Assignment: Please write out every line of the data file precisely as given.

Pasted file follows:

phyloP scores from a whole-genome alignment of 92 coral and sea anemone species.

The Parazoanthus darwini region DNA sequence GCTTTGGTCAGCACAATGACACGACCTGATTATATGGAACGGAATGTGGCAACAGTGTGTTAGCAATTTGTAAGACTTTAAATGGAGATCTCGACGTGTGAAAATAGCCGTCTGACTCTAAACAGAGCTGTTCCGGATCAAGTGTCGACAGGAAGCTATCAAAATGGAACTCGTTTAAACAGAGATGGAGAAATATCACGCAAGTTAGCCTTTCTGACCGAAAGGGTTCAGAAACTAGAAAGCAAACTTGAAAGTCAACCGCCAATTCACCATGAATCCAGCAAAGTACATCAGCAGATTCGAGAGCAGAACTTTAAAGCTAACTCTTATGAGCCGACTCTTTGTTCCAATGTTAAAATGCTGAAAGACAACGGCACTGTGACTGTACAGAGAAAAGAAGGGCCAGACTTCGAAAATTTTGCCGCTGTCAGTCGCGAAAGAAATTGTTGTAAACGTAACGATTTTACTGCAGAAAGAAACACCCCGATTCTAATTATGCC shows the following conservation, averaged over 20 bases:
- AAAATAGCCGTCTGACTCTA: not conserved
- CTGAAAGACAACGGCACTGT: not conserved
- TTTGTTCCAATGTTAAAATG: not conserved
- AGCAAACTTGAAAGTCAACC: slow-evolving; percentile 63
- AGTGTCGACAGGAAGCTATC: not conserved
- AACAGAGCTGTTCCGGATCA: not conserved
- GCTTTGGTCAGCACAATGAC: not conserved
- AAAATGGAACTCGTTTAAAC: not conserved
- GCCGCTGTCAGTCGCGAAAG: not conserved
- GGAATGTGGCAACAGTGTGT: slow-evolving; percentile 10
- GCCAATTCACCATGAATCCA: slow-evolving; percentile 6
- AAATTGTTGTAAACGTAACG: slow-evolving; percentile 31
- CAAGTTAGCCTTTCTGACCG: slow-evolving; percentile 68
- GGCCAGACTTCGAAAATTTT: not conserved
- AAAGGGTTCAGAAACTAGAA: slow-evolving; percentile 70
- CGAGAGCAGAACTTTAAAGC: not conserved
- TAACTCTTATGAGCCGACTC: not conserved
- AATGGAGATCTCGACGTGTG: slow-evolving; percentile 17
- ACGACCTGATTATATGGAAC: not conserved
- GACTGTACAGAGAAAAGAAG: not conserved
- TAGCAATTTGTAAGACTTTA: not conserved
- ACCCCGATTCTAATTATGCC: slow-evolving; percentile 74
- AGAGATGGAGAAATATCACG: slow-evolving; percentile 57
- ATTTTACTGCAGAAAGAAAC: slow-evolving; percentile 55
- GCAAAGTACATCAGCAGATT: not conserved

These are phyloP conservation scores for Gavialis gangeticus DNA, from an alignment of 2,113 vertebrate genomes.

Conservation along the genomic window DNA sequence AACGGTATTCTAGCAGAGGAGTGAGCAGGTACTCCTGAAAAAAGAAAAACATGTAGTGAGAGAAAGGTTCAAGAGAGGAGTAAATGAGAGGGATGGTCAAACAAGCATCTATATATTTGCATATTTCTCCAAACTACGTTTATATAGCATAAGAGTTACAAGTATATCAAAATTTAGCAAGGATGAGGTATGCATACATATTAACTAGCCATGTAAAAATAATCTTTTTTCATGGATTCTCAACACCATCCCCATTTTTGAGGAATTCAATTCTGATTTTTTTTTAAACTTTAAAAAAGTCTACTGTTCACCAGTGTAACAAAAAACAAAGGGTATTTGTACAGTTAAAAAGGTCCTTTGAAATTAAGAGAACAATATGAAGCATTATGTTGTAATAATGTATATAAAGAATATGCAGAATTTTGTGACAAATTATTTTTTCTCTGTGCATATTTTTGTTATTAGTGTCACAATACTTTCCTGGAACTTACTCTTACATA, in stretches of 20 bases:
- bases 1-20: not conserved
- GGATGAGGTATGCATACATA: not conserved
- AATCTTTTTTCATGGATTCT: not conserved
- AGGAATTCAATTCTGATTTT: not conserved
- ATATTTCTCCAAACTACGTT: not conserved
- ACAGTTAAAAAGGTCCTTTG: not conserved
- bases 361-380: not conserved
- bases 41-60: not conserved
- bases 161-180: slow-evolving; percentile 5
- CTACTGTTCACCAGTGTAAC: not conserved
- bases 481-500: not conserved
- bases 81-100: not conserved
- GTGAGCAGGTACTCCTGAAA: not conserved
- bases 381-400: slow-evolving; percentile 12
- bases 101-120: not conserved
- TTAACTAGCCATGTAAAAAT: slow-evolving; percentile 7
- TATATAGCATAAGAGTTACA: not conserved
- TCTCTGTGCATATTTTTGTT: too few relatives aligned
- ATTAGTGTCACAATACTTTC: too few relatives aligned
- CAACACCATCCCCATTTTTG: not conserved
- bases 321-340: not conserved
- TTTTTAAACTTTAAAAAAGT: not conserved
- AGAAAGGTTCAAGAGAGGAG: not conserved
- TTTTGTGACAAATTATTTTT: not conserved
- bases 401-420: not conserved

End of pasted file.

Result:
phyloP scores from a whole-genome alignment of 92 coral and sea anemone species.

The Parazoanthus darwini region DNA sequence GCTTTGGTCAGCACAATGACACGACCTGATTATATGGAACGGAATGTGGCAACAGTGTGTTAGCAATTTGTAAGACTTTAAATGGAGATCTCGACGTGTGAAAATAGCCGTCTGACTCTAAACAGAGCTGTTCCGGATCAAGTGTCGACAGGAAGCTATCAAAATGGAACTCGTTTAAACAGAGATGGAGAAATATCACGCAAGTTAGCCTTTCTGACCGAAAGGGTTCAGAAACTAGAAAGCAAACTTGAAAGTCAACCGCCAATTCACCATGAATCCAGCAAAGTACATCAGCAGATTCGAGAGCAGAACTTTAAAGCTAACTCTTATGAGCCGACTCTTTGTTCCAATGTTAAAATGCTGAAAGACAACGGCACTGTGACTGTACAGAGAAAAGAAGGGCCAGACTTCGAAAATTTTGCCGCTGTCAGTCGCGAAAGAAATTGTTGTAAACGTAACGATTTTACTGCAGAAAGAAACACCCCGATTCTAATTATGCC shows the following conservation, averaged over 20 bases:
- AAAATAGCCGTCTGACTCTA: not conserved
- CTGAAAGACAACGGCACTGT: not conserved
- TTTGTTCCAATGTTAAAATG: not conserved
- AGCAAACTTGAAAGTCAACC: slow-evolving; percentile 63
- AGTGTCGACAGGAAGCTATC: not conserved
- AACAGAGCTGTTCCGGATCA: not conserved
- GCTTTGGTCAGCACAATGAC: not conserved
- AAAATGGAACTCGTTTAAAC: not conserved
- GCCGCTGTCAGTCGCGAAAG: not conserved
- GGAATGTGGCAACAGTGTGT: slow-evolving; percentile 10
- GCCAATTCACCATGAATCCA: slow-evolving; percentile 6
- AAATTGTTGTAAACGTAACG: slow-evolving; percentile 31
- CAAGTTAGCCTTTCTGACCG: slow-evolving; percentile 68
- GGCCAGACTTCGAAAATTTT: not conserved
- AAAGGGTTCAGAAACTAGAA: slow-evolving; percentile 70
- CGAGAGCAGAACTTTAAAGC: not conserved
- TAACTCTTATGAGCCGACTC: not conserved
- AATGGAGATCTCGACGTGTG: slow-evolving; percentile 17
- ACGACCTGATTATATGGAAC: not conserved
- GACTGTACAGAGAAAAGAAG: not conserved
- TAGCAATTTGTAAGACTTTA: not conserved
- ACCCCGATTCTAATTATGCC: slow-evolving; percentile 74
- AGAGATGGAGAAATATCACG: slow-evolving; percentile 57
- ATTTTACTGCAGAAAGAAAC: slow-evolving; percentile 55
- GCAAAGTACATCAGCAGATT: not conserved

These are phyloP conservation scores for Gavialis gangeticus DNA, from an alignment of 2,113 vertebrate genomes.

Conservation along the genomic window DNA sequence AACGGTATTCTAGCAGAGGAGTGAGCAGGTACTCCTGAAAAAAGAAAAACATGTAGTGAGAGAAAGGTTCAAGAGAGGAGTAAATGAGAGGGATGGTCAAACAAGCATCTATATATTTGCATATTTCTCCAAACTACGTTTATATAGCATAAGAGTTACAAGTATATCAAAATTTAGCAAGGATGAGGTATGCATACATATTAACTAGCCATGTAAAAATAATCTTTTTTCATGGATTCTCAACACCATCCCCATTTTTGAGGAATTCAATTCTGATTTTTTTTTAAACTTTAAAAAAGTCTACTGTTCACCAGTGTAACAAAAAACAAAGGGTATTTGTACAGTTAAAAAGGTCCTTTGAAATTAAGAGAACAATATGAAGCATTATGTTGTAATAATGTATATAAAGAATATGCAGAATTTTGTGACAAATTATTTTTTCTCTGTGCATATTTTTGTTATTAGTGTCACAATACTTTCCTGGAACTTACTCTTACATA, in stretches of 20 bases:
- bases 1-20: not conserved
- GGATGAGGTATGCATACATA: not conserved
- AATCTTTTTTCATGGATTCT: not conserved
- AGGAATTCAATTCTGATTTT: not conserved
- ATATTTCTCCAAACTACGTT: not conserved
- ACAGTTAAAAAGGTCCTTTG: not conserved
- bases 361-380: not conserved
- bases 41-60: not conserved
- bases 161-180: slow-evolving; percentile 5
- CTACTGTTCACCAGTGTAAC: not conserved
- bases 481-500: not conserved
- bases 81-100: not conserved
- GTGAGCAGGTACTCCTGAAA: not conserved
- bases 381-400: slow-evolving; percentile 12
- bases 101-120: not conserved
- TTAACTAGCCATGTAAAAAT: slow-evolving; percentile 7
- TATATAGCATAAGAGTTACA: not conserved
- TCTCTGTGCATATTTTTGTT: too few relatives aligned
- ATTAGTGTCACAATACTTTC: too few relatives aligned
- CAACACCATCCCCATTTTTG: not conserved
- bases 321-340: not conserved
- TTTTTAAACTTTAAAAAAGT: not conserved
- AGAAAGGTTCAAGAGAGGAG: not conserved
- TTTTGTGACAAATTATTTTT: not conserved
- bases 401-420: not conserved